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Sandu Popescu Receives Bell Prize for Contributions in Quantum Mechanics

by Editor1 last modified May 24, 2011 - 20:24

Noted quantum physicist Sandu Popescu will receive the prestigious John Stewart Bell Prize from University of Toronto for outstanding contributions to quantum mechanics.

Sandu Popescu Receives Bell Prize for Contributions in Quantum Mechanics

Quantum mechanics explore how particles smaller than atoms can be in two places at the same time. Recently, such theories have helped scientists tap into properties that could set the stage for ultra-secure communications and powerful computers.

The award recognizes major advances relating to the foundations of quantum mechanics and to the applications of these principles across many quantum-related disciplines, including information theory, computation, foundations, cryptography and control.

Prof. Popescu, based at the UK’s University of Bristol, is world-renowned for his influential work on non-locality, entanglement, and quantum foundations of statistical mechanics. Prof. Popescu’s current research interest lie in investigating fundamental aspects of quantum physics to gain a better understanding of the nature of quantum behavior.

"A major focus of my research has been quantum non-locality, an area that for much of its history has been primarily of interest to philosophers of physics. My research aims to go beyond philosophy and to develop an understanding of the physics of non-locality," he said.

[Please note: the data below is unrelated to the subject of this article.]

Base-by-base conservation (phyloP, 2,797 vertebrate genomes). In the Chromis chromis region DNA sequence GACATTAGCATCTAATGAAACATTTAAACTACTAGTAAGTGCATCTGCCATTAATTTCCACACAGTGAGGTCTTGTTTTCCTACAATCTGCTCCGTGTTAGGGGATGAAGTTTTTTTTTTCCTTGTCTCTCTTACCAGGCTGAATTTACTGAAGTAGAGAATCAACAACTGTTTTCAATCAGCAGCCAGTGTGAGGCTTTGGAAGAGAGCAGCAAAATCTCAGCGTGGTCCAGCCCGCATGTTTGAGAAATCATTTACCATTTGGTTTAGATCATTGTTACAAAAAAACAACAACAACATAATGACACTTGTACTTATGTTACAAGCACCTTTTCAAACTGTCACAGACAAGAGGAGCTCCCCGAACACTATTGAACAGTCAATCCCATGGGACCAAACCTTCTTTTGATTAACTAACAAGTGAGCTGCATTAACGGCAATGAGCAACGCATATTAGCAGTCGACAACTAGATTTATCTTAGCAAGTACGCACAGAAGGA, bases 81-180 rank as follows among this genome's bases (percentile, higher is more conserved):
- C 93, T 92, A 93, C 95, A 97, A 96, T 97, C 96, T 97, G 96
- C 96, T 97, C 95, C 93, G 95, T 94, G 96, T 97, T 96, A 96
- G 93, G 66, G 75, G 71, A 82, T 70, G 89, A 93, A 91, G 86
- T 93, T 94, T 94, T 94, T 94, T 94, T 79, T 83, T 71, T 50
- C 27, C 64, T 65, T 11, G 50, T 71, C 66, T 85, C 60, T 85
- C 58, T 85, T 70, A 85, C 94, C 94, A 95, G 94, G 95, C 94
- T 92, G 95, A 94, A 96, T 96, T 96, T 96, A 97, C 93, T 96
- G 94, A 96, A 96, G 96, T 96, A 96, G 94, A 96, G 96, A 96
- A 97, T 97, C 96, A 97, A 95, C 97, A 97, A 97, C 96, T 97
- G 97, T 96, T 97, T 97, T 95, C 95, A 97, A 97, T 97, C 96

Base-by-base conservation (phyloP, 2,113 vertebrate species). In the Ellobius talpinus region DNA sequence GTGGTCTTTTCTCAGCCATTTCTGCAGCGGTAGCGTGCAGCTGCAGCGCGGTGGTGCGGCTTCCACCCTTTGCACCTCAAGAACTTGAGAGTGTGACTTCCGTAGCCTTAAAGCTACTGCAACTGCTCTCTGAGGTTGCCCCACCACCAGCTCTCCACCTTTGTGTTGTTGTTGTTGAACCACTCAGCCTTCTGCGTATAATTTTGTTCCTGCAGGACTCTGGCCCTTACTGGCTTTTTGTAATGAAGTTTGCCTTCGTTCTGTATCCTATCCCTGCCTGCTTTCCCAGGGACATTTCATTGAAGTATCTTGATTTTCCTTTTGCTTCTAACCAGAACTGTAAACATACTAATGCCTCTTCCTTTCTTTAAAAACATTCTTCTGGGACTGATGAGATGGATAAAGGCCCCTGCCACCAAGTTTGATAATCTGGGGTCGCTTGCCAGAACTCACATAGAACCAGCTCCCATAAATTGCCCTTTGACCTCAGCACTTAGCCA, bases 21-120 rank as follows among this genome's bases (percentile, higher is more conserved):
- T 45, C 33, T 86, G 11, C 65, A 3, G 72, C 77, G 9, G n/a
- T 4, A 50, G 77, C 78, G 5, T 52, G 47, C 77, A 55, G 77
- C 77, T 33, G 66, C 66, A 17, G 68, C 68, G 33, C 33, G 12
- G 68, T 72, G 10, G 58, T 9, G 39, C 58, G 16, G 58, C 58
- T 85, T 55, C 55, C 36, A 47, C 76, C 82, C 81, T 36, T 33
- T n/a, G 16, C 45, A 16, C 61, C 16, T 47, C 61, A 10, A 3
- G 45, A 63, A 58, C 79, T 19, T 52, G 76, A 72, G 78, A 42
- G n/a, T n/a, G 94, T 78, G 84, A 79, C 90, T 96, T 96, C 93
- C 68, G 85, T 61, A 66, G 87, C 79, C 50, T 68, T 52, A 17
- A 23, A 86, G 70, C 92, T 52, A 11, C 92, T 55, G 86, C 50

This led Prof. Popescu to establish some of the central concepts of the new area of quantum information and computation. He has have also worked on many other aspects of quantum theory, ranging from the very fundamental, to designing practical experiments (such as the first teleportation experiment) to patentable commercial applications.

“Honoring the enormous achievements of the scientists working in our field is the very reason we established the Bell Prize,” says Greg Scholes, director of the University of Toronto’s Centre for Quantum Computing and Control.

The award is named for the late John Bell, whose insights have changed our view of reality,

The Bell Prize will be presented at 11 a.m. on August 8 at a public ceremony during the bi-annual conference hosted by U of T’s Centre for Quantum Information and Quantum Control. CQIQC is an interdisciplinary Center whose goal it is to promote research in the vibrant fields of quantum information and quantum control. CQIQC's activities